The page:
Research published January 25, 2011 in the Journal of Clinical Psychiatry ("Antidepressant Use in the Absence of Common Mental Disorders in the General Population") concludes that "antidepressant use among individuals without psychiatric diagnoses is common in the United States," and these drugs are more likely to have been prescribed by family doctors than by psychiatrists.

Reuters picked up the story and said that "more than a quarter of people in the United States who take antidepressants have never been diagnosed with any of the conditions the drugs are typically used to treat."

At $10 billion per year, the sale of antidepressants is a major contributor to the high cost of health care insurance. As these drugs often have devastating side effects, they are calculated to create patients-for-life; more and more health care is needed to combat these side effects, while the original symptoms for which they may have been prescribed go undiagnosed and untreated.

The New York Times says (March 5, 2011) that "Talk Doesn't Pay, So Psychiatry Turns to Drug Therapy." "Psychiatric hospitals that once offered patients months of talk therapy now discharge them within days with only pills. ... A psychiatrist can earn $150 for three 15-minute medication visits compared with $90 for a 45-minute talk therapy session." Yet, "Recent studies suggest that talk therapy may be as good as or better than drugs in the treatment of depression."

Sure, people can have difficult problems in their lives, and at times they can be mentally unstable, subject to unreasonable depression, anxiety or panic. Mental health care is therefore both valid and necessary. However, the emphasis must be on workable mental healing methods that improve and strengthen individuals and thereby society by restoring people to personal strength, ability, competence, confidence, stability, responsibility and spiritual well-being. Psychiatric drugs and psychiatric treatments are not workable.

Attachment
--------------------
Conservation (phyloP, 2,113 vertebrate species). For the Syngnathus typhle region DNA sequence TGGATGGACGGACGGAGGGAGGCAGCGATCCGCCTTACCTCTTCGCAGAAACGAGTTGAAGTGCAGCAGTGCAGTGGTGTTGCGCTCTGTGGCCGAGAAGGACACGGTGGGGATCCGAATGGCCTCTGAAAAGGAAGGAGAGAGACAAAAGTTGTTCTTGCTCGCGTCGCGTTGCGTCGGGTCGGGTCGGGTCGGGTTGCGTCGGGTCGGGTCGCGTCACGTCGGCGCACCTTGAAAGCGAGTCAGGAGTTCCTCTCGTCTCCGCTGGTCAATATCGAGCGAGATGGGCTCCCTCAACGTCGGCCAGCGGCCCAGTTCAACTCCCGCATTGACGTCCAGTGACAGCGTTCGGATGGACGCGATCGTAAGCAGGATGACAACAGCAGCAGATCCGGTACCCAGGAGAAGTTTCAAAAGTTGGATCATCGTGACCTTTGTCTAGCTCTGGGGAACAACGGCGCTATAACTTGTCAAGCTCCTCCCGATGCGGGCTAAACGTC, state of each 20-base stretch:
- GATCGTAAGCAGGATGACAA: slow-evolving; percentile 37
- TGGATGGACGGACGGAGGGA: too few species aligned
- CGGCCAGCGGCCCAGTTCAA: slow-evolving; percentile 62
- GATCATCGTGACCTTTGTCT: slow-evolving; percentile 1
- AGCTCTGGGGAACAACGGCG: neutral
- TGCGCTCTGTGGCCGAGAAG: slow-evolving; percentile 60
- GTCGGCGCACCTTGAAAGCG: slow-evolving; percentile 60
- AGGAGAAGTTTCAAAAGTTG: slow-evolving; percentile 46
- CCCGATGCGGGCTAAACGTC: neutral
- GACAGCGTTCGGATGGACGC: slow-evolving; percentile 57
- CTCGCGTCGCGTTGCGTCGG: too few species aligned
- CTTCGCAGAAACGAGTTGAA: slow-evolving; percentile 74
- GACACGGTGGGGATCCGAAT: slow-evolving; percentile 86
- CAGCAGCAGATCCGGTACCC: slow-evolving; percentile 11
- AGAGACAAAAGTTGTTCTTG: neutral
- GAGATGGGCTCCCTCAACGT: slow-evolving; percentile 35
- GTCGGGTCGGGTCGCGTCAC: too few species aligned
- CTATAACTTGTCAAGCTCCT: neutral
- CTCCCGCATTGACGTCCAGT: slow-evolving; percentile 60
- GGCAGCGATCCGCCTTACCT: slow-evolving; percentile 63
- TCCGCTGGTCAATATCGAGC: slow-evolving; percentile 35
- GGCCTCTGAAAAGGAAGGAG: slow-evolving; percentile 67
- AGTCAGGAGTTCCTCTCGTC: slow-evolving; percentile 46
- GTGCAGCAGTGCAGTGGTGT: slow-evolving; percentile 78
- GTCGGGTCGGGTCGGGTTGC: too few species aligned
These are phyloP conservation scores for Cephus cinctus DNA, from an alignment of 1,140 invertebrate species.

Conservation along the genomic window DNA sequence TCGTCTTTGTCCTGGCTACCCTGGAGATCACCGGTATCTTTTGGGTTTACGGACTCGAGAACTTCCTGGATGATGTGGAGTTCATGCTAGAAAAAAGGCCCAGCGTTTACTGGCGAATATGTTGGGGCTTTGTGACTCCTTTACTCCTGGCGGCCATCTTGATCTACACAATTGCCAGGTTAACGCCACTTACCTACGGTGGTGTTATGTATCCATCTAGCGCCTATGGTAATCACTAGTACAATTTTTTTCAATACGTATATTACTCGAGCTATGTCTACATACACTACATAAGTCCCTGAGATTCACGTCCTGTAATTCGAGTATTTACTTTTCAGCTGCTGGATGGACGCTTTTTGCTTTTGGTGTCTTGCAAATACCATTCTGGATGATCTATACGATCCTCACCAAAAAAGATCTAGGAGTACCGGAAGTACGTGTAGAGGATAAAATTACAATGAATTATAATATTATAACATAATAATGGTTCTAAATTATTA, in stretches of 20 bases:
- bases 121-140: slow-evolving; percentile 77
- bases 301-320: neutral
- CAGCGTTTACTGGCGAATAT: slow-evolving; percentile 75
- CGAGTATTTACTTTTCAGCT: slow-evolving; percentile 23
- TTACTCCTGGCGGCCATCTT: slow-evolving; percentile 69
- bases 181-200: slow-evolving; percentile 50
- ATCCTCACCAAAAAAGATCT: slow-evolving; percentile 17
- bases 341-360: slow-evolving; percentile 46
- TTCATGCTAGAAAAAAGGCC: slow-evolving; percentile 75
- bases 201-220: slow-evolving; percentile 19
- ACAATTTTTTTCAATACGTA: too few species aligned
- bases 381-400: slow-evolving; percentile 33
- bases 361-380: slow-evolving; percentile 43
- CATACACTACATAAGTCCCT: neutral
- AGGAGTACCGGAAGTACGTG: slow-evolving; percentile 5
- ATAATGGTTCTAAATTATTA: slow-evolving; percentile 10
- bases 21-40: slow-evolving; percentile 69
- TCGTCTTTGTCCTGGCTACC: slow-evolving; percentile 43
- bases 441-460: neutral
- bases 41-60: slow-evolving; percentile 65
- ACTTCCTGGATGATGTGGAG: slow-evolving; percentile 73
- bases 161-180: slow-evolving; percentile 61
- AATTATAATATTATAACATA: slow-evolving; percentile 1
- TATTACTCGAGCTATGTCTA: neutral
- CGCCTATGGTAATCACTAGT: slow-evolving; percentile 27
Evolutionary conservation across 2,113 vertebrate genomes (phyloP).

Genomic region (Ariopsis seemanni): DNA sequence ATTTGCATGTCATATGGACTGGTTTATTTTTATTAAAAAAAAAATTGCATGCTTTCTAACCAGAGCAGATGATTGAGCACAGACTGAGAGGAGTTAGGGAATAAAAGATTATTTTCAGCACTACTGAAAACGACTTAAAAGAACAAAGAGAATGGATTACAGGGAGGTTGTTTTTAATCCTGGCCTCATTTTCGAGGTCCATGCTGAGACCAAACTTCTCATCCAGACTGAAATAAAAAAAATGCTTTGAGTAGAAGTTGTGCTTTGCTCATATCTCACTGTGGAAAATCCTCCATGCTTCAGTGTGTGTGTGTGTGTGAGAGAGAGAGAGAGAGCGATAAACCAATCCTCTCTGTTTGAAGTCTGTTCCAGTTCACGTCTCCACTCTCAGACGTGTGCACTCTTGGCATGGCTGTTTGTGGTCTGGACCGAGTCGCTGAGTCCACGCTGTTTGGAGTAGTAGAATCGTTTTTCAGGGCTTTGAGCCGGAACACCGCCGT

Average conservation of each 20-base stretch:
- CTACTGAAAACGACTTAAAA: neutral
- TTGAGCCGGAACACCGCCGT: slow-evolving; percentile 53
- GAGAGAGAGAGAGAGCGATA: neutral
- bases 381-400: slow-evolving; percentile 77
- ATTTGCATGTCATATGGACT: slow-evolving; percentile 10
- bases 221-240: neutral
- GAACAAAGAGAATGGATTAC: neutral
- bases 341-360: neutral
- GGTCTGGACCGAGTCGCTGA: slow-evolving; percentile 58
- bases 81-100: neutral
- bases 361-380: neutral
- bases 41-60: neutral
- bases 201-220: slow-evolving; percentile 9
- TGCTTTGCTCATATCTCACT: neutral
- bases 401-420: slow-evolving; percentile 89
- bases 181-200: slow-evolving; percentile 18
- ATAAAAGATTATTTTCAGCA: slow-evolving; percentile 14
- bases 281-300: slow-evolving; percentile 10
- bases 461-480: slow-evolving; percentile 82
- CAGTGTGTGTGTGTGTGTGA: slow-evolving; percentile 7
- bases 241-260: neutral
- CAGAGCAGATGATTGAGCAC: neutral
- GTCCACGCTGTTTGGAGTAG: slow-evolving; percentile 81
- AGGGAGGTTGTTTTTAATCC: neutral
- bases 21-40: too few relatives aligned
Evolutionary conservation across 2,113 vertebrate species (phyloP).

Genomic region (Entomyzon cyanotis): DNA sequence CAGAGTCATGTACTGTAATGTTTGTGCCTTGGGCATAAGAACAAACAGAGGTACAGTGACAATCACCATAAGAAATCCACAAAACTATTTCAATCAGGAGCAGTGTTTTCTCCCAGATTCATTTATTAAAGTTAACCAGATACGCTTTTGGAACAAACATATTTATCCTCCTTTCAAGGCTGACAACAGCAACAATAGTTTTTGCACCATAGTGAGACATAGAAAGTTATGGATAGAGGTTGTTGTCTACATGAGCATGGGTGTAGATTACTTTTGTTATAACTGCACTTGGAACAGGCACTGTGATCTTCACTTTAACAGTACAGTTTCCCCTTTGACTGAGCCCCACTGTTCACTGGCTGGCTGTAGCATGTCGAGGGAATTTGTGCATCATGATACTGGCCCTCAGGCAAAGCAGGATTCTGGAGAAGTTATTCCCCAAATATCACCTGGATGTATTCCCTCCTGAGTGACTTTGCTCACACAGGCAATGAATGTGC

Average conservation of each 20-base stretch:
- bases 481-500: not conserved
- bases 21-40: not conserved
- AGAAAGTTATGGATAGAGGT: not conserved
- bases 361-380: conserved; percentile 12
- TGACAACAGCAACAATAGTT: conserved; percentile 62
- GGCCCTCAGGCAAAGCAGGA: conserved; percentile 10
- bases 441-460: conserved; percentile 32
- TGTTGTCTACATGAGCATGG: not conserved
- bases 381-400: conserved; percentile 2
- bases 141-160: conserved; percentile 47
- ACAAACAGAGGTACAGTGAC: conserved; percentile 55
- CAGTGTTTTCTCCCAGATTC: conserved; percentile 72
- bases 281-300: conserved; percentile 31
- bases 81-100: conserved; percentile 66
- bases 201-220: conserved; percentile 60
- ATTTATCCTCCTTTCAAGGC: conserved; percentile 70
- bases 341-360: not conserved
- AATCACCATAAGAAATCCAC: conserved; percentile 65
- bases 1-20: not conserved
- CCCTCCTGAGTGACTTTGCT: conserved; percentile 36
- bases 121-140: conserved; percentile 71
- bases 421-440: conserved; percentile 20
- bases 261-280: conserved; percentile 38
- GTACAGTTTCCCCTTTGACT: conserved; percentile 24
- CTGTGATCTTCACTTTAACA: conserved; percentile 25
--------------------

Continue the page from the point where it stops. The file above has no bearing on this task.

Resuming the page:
Find out more about psychiatric drug side effects by clicking here.









Friday, March 04, 2011

Psychiatric Drugs and Violence: A Review of FDA Data Finds A Link

Mad in America

History, Science, and the Treatment of Psychiatric Disorders

by Robert Whitaker

Psychiatric Drugs and Violence: A Review of FDA Data Finds A Link

Antidepressants near top of list of drugs associated with violence

There has been an enduring controversy over whether psychiatric medications can trigger violent actions toward others. A review of the FDA's Adverse Event Reporting System  by Thomas Moore, Joseph Glenmullen and Curt Furberg, which was published by PLoS One on December 15, found that such "adverse events" are indeed associated with antidepressants and several other types of psychotropic medications.

To do their study, Moore and his collaborators extracted all serious events reports from the FDA's database from 2004 through September 2009, and then identified 484 drugs that had triggered at least 200 case reports of serious adverse events (of any type) during that 69-month period. They then investigated to see if any of these 484 drugs had a "disproportionate" association with violence. They identified 31 such drugs, out of the 484, that met this criteria.